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article imageWorld's helium supply running low

By Abigail Prendergast     Mar 19, 2012 in Science
Helium, an element commonly used in party balloons, has become so scarce that scientists are worried it will be gone within the next 30 years. Researchers are blaming party patrons for squandering the element which cannot be made artificially.
Helium, a substance that most party-goers seem to be familiar with, is dwindling in supply at an alarming rate according to scientists and medical professionals.
The world's second-lightest element, which is crucial to the usage of equipment such as MRI scanners and neutron beams, is disappearing so fast that experts are warning it could be gone as soon as 2025. Due to a law passed in 1996, helium has become "too cheap to recycle" and the sharply declining stock of the gas could ultimately spell doom for the medical industry says The Independent.
According to The Guardian, one of the main culprits is none other than the seemingly harmless party balloon. Whether it is for the traditional aesthetic of seeing them float in the air, or to serve the purpose of the infamous helium whippet, the element is being squandered quickly and shamelessly the experts claim.
Earth by no means has an infinite supply of helium, in fact it is highly limited on this planet despite it being the second-most abundant element in the universe. It was first discovered in 1868 by French astronomer, Pierre-Jules-César Janssen, when he noticed a yellow-colored line within the spectrum of the sun during a solar eclipse.
This line, the wavelength of which measured 587.49 nanometers, was named helium by English astronomer, Sir Norman Lockyer. The name was taken from the Greek god of the sun, Helios.
The earth's atmosphere is 0.0005 percent helium and the element is often times taken upwards into space as gravity cannot pull it down.
The second element on the periodic table is formed on this planet by a lethargic yet steadfast process of radioactive terrestrial rock decay. It is extruded from gas deposits most often in places such as Texas, Oklahoma and Kansas. In addition to party balloons, helium also allows blimps and scientific balloons; it is also utilized to protect welders, pressurize the fuel tanks of liquid-fueled rockets as well as supersonic windtunnels.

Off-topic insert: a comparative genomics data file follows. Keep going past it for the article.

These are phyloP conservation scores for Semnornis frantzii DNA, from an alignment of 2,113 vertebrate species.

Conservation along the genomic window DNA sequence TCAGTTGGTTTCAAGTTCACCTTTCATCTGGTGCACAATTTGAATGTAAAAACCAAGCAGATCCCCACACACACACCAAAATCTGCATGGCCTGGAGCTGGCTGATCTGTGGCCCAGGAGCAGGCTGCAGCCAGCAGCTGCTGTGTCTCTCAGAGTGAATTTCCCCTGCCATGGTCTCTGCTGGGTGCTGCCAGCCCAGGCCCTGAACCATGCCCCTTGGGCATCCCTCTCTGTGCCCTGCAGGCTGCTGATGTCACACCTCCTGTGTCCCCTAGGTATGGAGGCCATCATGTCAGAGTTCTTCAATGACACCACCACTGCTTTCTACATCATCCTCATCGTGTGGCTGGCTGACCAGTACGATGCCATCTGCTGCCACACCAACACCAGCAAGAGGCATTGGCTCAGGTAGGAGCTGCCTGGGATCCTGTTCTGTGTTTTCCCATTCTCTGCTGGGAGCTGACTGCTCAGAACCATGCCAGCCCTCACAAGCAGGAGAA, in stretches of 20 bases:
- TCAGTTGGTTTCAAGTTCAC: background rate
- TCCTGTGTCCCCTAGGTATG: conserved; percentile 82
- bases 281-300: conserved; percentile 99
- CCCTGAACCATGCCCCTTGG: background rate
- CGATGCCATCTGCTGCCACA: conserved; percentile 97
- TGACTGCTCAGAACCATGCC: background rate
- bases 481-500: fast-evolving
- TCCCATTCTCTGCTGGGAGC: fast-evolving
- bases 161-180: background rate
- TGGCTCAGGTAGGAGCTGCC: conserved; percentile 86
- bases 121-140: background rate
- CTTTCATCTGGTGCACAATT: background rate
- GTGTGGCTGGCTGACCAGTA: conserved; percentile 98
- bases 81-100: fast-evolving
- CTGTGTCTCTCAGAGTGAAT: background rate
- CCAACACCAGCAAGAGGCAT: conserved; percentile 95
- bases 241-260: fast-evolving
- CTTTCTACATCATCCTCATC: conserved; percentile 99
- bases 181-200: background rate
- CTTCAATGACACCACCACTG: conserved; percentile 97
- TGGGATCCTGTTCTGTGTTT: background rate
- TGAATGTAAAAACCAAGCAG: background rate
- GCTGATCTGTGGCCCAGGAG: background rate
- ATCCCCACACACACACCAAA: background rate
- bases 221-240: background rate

At the United Kingdom's Rutherford Appleton Laboratory, researcher Oleg Kirichek had the unpleasant surprise of discovering he could not conduct his experiments as planned due to running out of the element.
"It costs £30,000 a day to operate our neutron beams, but for three days we had no helium to run our experiments on those beams," said Kirichek in regards to an experiment to study the structure of matter. "In other words we wasted £90,000 because we couldn't get any helium. Yet we put the stuff into party balloons and let them float off into the upper atmosphere, or we use it to make our voices go squeaky for a laugh. It is very, very stupid. It makes me really angry."
Since helium is an inert gas that does not react with other chemical substances, it is safe to work with as well as vital to scientific research due to the fact it doesn't freeze even at extremely low temperatures. It can even be converted into liquid in order to accomplish such tasks as cooling nuclear reactors and NASA uses it to purge fuel from rockets, among other purposes.
"Helium is particularly important for running super-conducting magnets. These have to be cooled to -270C to operate, and liquid helium does that perfectly. These magnets are now widespread and found in machines that range from the Large Hadron Collider in Geneva to MRI scanners in hospitals," said Professor Jim Wild of Sheffield University. "Without helium, none of these machines would work. Unfortunately that threatens to be a real prospect in the near future."
Helium is not a renewable source of energy nor can it be created synthetically; after prices went down drastically in the past decade, it has been used for frivolous, as opposed to scientifically productive purposes according to Kirichek.
"Helium was cheap and we learned to be wasteful with it," he said. "Now the stockpile is used up, prices are rising and we are realizing how stupid we have been."
Cornell University Professor and Nobel physics prize winner, Robert Richardson, made the overtly blunt statement that party balloons should sell for £75 (about $119) a piece.
"We are squandering an irreplaceable resource," he said.
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